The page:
You’ll definitely want to experiment with all four shells because they’re fun to play in different ways. Harros will likely be the first Shell you pick up (he’s located really close to where you enter Fallgrim), and he’s a well-rounded character who’s good for practicing the basic combat tools with. Solomon has the most Resolve out of the four, which means he’s your guy if you want to take full advantage of the parry system and special attacks. Tiel is light and nimble and disappears in a cloud of smoke when you dodge roll. And Eredrim is just a beefy dude who can absorb damage like a tank.

I should probably point out here that once you’ve gotten a good feel for all four Shells, you’re almost certainly going to stick with Eredrim, at least for dungeons. He’s just stupidly overpowered, with one skill in particular that gives you a kill counter — every consecutive kill increases your damage output, and it’s only ever reset if you get knocked out of your Shell. It’s not difficult to get this counter up into the hundreds, which allows you to make mincemeat of any enemy in short order. This one skill is overpowered to the point of being broken. Perhaps Cold Symmetry will patch in a kill counter cap — that’s right, there is no cap, or at least not that I’ve found yet — so if you want to exploit this absurdly overpowered skill, you should do so before a potential nerf comes.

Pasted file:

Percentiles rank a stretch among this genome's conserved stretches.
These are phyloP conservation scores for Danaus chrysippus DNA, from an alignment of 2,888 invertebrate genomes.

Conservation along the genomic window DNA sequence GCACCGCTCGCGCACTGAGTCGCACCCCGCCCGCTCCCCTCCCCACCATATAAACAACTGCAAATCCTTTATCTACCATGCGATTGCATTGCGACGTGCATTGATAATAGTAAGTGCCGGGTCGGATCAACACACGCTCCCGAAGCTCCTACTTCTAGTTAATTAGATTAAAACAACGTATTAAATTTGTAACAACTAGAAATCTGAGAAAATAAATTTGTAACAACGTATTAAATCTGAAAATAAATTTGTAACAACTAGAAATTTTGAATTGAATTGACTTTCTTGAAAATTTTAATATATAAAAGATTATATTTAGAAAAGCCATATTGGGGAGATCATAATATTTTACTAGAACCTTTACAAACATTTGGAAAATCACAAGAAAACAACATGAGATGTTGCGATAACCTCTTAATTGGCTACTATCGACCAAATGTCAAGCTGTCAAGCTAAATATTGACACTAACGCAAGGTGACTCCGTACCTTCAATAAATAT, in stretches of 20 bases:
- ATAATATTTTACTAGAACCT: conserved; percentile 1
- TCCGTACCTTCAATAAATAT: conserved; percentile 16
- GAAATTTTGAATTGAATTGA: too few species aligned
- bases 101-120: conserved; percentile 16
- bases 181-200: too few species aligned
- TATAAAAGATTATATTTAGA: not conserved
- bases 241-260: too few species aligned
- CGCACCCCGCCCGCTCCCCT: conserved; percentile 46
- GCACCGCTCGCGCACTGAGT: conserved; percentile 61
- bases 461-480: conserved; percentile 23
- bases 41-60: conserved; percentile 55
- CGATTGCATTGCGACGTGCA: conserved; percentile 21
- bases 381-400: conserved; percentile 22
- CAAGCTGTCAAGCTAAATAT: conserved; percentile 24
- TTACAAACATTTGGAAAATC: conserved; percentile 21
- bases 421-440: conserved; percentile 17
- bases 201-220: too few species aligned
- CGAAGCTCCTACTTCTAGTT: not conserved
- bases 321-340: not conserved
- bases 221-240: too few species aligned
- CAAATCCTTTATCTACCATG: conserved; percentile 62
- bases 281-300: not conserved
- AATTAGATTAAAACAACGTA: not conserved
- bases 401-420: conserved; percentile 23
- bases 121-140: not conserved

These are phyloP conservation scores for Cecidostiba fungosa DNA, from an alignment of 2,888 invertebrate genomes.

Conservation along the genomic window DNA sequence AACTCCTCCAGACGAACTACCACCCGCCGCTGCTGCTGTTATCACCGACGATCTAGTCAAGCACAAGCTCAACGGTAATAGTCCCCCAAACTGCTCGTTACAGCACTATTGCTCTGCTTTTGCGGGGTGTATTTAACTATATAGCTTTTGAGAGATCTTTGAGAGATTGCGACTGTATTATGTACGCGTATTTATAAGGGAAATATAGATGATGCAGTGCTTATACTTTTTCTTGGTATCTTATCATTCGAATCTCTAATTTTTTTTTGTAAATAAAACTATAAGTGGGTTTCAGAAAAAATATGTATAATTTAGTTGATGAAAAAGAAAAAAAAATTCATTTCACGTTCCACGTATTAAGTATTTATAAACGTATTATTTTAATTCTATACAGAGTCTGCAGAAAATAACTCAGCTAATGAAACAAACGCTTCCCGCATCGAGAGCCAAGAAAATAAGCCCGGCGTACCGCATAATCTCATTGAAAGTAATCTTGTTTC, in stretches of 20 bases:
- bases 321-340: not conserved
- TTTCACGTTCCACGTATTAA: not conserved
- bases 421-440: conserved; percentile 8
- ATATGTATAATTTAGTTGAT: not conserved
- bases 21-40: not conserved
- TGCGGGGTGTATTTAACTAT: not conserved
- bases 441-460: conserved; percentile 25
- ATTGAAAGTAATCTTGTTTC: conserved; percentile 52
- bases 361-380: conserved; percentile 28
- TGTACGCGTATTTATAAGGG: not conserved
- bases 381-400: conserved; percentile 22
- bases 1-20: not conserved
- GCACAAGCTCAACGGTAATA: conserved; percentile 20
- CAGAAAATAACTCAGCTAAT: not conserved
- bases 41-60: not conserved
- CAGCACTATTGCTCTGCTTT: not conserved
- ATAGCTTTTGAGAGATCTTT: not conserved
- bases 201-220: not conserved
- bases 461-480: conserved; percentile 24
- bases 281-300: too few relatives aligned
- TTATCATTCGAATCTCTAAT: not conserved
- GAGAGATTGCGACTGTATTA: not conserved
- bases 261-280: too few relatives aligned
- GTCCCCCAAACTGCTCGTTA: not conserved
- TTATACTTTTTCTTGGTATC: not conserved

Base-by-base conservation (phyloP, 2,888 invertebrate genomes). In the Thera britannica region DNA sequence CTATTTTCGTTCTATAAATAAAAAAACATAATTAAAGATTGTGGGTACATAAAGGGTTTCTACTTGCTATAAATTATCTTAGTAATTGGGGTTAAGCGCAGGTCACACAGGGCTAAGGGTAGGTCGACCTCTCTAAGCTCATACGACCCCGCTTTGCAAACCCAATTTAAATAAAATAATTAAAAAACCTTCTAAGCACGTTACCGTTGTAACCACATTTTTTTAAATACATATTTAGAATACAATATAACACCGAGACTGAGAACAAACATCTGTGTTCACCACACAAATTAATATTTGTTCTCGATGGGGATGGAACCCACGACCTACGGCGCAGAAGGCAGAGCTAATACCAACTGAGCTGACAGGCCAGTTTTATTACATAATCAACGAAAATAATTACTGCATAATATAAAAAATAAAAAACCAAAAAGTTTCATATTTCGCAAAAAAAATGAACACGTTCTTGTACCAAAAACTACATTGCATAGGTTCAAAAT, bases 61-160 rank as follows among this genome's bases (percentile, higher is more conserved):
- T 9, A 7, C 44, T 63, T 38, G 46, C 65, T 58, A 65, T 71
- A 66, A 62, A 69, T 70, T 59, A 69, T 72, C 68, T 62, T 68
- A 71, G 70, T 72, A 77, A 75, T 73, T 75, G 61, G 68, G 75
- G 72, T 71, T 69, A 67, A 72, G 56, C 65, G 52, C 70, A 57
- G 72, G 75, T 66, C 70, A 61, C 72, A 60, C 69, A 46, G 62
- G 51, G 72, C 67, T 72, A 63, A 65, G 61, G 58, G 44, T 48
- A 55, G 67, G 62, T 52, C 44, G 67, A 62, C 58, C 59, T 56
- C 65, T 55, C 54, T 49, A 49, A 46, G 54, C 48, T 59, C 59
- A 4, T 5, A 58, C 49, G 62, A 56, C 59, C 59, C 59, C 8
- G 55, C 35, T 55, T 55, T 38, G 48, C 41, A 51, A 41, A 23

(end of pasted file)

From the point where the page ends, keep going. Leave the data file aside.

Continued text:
I have to admit, it’s actually really, really fun to slash your way through the game world once you’ve stacked hundreds of kills, but I can’t imagine this will be left alone in future updates. It’s just too powerful, and it discourages going back to the other Shells.

Mortal Shell - Eredrim

Mortal Shell is a short game, surely, but it costs half the price of a triple-A game at launch and it doesn’t waste any time. There’s a main hub, Fallgrim, with three dungeons scattered across it. Beyond that is one final boss before the credits roll. For a budget-priced game, though, I’m fine with this length.

More importantly, though, Mortal Shell feels like a Souls game. It has the atmosphere, the hidden scraps of lore, and the timing-based heavy combat style. It also features the core mechanic of collecting souls (called tar here) and spending those on upgrades. And I’ve forgotten to mention it earlier but the boss design is incredible.

Mortal Shell is easier and shorter than Dark Souls, but it has the Souls feel, which is an incredible achievement from such a small team. If you’re looking for something to scratch that Dark Souls itch, Mortal Shell is one of your best options.